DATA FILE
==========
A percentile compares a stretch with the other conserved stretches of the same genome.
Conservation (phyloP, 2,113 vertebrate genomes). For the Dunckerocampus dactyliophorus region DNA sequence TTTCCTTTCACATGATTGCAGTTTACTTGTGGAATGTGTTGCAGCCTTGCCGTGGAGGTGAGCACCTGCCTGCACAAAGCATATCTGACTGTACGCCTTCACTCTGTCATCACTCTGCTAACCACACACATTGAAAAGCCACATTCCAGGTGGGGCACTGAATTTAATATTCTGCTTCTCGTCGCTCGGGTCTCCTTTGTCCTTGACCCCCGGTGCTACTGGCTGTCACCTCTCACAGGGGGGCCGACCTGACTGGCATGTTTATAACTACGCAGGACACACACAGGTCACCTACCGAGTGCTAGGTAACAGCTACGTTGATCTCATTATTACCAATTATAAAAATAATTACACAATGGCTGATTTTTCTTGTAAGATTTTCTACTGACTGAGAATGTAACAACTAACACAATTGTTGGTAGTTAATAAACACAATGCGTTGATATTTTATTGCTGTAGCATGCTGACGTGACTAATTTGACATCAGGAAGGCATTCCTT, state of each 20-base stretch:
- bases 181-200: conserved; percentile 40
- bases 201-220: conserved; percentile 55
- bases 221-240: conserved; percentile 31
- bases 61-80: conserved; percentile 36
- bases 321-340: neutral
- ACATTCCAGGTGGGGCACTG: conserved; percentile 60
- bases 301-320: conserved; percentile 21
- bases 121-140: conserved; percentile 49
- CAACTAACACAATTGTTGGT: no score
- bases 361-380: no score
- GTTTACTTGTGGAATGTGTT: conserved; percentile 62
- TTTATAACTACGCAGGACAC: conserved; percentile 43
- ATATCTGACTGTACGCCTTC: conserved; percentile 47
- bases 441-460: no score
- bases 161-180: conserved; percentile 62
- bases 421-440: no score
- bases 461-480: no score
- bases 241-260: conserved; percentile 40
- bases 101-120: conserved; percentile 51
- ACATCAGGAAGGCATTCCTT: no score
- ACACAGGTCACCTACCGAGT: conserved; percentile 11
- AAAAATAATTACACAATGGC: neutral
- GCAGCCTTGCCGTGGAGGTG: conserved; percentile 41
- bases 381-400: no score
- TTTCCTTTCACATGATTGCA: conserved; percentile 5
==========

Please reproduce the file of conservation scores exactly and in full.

A percentile compares a stretch with the other conserved stretches of the same genome.
Conservation (phyloP, 2,113 vertebrate genomes). For the Dunckerocampus dactyliophorus region DNA sequence TTTCCTTTCACATGATTGCAGTTTACTTGTGGAATGTGTTGCAGCCTTGCCGTGGAGGTGAGCACCTGCCTGCACAAAGCATATCTGACTGTACGCCTTCACTCTGTCATCACTCTGCTAACCACACACATTGAAAAGCCACATTCCAGGTGGGGCACTGAATTTAATATTCTGCTTCTCGTCGCTCGGGTCTCCTTTGTCCTTGACCCCCGGTGCTACTGGCTGTCACCTCTCACAGGGGGGCCGACCTGACTGGCATGTTTATAACTACGCAGGACACACACAGGTCACCTACCGAGTGCTAGGTAACAGCTACGTTGATCTCATTATTACCAATTATAAAAATAATTACACAATGGCTGATTTTTCTTGTAAGATTTTCTACTGACTGAGAATGTAACAACTAACACAATTGTTGGTAGTTAATAAACACAATGCGTTGATATTTTATTGCTGTAGCATGCTGACGTGACTAATTTGACATCAGGAAGGCATTCCTT, state of each 20-base stretch:
- bases 181-200: conserved; percentile 40
- bases 201-220: conserved; percentile 55
- bases 221-240: conserved; percentile 31
- bases 61-80: conserved; percentile 36
- bases 321-340: neutral
- ACATTCCAGGTGGGGCACTG: conserved; percentile 60
- bases 301-320: conserved; percentile 21
- bases 121-140: conserved; percentile 49
- CAACTAACACAATTGTTGGT: no score
- bases 361-380: no score
- GTTTACTTGTGGAATGTGTT: conserved; percentile 62
- TTTATAACTACGCAGGACAC: conserved; percentile 43
- ATATCTGACTGTACGCCTTC: conserved; percentile 47
- bases 441-460: no score
- bases 161-180: conserved; percentile 62
- bases 421-440: no score
- bases 461-480: no score
- bases 241-260: conserved; percentile 40
- bases 101-120: conserved; percentile 51
- ACATCAGGAAGGCATTCCTT: no score
- ACACAGGTCACCTACCGAGT: conserved; percentile 11
- AAAAATAATTACACAATGGC: neutral
- GCAGCCTTGCCGTGGAGGTG: conserved; percentile 41
- bases 381-400: no score
- TTTCCTTTCACATGATTGCA: conserved; percentile 5